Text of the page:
The Lawyer Africa Elite 2014 features an in-depth look at 46 leading independent firms’ strategies in 15 key sub-Saharan jurisdictions, as well as the views of in-house counsel from some of Africa’s largest companies... Read more
This year, The Lawyer’s annual ranking of the largest UK law firms by turnover is available as an interactive, digital benchmarking tool. For the first time this will allow you to manipulate each data set against the metrics of your choice.
Linklaters steer Celtel and MTC through acquisition" />Clifford Chance and Linklaters have scooped the lead roles on the $3.4bn (£1.81bn) acquisition of African mobile telecoms provider Celtel by Kuwaiti giant Mobile Telecommunications Company (MTC).
Celtel is Sub-Saharan Africa's largest mobile provider, with coverage in 13 countries and more than five million subscribers.
The acquisition, announced on 29 March, followed an auction process that saw major telecommunications providers from China and the Middle East battling it out to secure the deal.
The transaction demonstrates the growing impact of cash-rich and acquisitive Middle Eastern and Chinese telecoms companies in the global telecoms market - none of the companies bidding for Celtel were European or North American operators.
MTC is one of the Middle East's largest telecoms players with operations in Kuwait, where it is listed, Iraq, Jordan and Lebanon. The acquisition is MTC's first foray out of the Middle East, with the company publicly stating its ambitions to become a major global telecoms player.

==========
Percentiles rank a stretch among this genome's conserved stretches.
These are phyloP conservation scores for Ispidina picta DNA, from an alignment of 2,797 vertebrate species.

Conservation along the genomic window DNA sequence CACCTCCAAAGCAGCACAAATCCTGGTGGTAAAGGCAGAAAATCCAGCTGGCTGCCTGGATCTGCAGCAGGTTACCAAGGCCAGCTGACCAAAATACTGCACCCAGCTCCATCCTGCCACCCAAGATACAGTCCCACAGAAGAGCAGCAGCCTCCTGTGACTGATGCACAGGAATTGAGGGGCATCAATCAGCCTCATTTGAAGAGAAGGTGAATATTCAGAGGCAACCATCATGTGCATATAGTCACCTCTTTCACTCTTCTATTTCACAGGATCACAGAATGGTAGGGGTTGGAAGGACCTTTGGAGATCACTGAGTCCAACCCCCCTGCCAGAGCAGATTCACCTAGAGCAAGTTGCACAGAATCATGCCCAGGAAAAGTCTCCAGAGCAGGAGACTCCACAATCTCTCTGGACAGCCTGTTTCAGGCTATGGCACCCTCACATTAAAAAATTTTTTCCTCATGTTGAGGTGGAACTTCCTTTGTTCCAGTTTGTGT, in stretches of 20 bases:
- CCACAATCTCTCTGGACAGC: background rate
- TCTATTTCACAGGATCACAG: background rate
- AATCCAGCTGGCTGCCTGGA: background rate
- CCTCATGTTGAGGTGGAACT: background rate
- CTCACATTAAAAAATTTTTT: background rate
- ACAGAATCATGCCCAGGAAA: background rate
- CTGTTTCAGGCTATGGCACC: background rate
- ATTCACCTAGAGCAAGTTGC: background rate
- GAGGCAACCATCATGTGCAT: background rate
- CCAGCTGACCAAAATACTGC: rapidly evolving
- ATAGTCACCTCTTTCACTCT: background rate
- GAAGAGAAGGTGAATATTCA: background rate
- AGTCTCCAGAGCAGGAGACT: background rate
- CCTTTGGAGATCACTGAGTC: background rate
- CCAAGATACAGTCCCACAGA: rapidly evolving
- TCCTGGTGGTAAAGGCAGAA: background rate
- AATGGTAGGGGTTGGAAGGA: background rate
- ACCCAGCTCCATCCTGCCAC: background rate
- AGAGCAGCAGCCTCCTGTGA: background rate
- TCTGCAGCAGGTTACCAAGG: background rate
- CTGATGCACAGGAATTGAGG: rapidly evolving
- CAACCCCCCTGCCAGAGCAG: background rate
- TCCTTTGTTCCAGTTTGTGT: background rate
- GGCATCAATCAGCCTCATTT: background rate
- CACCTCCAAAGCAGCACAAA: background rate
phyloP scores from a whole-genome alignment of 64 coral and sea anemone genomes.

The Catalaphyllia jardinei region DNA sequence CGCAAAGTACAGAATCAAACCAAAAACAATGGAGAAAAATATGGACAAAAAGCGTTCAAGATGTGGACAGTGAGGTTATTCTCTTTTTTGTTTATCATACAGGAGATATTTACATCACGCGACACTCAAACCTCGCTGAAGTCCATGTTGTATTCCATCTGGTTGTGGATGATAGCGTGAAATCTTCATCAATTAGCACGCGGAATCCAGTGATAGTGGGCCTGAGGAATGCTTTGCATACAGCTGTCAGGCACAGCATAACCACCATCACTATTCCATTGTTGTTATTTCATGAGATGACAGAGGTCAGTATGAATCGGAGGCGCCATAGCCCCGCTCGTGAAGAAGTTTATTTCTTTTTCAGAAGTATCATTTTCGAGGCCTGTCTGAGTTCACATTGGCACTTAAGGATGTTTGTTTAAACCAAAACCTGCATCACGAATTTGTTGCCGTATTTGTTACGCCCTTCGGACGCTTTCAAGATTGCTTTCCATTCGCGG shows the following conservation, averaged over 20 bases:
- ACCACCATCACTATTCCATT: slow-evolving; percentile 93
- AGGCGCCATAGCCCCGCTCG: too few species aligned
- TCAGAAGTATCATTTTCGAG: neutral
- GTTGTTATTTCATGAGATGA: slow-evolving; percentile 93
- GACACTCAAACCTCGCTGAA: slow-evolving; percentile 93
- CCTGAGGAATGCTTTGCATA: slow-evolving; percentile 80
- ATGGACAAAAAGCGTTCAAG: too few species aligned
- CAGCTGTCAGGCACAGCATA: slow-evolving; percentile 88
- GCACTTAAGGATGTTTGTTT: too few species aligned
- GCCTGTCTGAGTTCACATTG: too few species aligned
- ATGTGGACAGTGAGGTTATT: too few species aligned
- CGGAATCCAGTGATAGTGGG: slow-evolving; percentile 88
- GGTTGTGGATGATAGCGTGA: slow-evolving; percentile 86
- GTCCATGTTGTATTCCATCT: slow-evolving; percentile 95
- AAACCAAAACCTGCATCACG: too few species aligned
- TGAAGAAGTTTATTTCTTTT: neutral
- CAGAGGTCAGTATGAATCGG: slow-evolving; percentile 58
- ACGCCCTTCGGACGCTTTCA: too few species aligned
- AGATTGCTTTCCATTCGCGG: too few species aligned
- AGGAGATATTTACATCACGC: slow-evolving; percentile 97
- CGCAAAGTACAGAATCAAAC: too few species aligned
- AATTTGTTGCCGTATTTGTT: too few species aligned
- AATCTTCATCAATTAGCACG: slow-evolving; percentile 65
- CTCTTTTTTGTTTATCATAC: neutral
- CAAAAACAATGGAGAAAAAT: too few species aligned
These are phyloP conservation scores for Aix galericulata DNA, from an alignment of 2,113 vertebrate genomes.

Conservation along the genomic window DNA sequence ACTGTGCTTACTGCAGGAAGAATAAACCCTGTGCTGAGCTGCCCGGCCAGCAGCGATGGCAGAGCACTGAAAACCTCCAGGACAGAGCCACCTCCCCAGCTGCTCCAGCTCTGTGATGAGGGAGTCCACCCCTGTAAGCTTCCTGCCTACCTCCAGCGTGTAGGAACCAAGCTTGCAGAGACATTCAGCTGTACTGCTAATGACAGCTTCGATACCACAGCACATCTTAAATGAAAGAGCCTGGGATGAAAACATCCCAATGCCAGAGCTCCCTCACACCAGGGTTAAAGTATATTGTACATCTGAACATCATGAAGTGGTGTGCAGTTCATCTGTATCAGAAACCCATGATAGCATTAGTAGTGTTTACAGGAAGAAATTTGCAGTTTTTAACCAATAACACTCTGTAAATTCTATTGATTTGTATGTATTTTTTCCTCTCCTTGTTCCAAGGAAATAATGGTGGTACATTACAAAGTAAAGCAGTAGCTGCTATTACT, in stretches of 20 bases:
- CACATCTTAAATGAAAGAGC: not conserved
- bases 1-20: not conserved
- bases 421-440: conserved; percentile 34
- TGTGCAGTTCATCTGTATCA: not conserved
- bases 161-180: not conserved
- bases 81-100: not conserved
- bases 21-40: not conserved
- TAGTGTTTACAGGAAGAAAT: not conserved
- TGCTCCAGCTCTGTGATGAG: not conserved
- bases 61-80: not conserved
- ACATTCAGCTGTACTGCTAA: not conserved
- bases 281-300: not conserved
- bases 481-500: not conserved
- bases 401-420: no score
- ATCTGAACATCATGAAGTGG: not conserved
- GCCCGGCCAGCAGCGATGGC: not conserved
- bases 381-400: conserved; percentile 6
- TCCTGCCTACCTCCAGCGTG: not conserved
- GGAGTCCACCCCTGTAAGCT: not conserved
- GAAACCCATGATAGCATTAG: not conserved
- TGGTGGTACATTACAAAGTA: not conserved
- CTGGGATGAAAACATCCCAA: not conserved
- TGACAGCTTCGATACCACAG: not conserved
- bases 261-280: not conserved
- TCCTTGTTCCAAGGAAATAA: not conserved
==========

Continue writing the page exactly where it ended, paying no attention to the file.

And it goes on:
The instruction is a boon for Clifford Chance's telecoms group, with partners Ewan Cameron and Joachim Fleury leading on the deal. The firm has a longstanding relationship with MTC and also advised Celtel some years ago on its plans to go public.
Meanwhile, Linklaters, which also has an existing relationship with Celtel, fielded two teams led by Charlie Jacobs on the M&A side and Steve Thierbach on the IPO side because the auction was run on a twin track with a possible IPO of Celtel as an alternative.
The $3.4bn deal was funded in part through cash and in part through debt provided by National Bank of Kuwait, UBS, CSFB and Barclays, all represented by Allen & Overy.
Africa and China offer unrivalled potential growth for telecoms companies. Handset penetration in Sub-Saharan Africa currently stands at just 2-3 per cent, compared with 80 per cent in the UK market.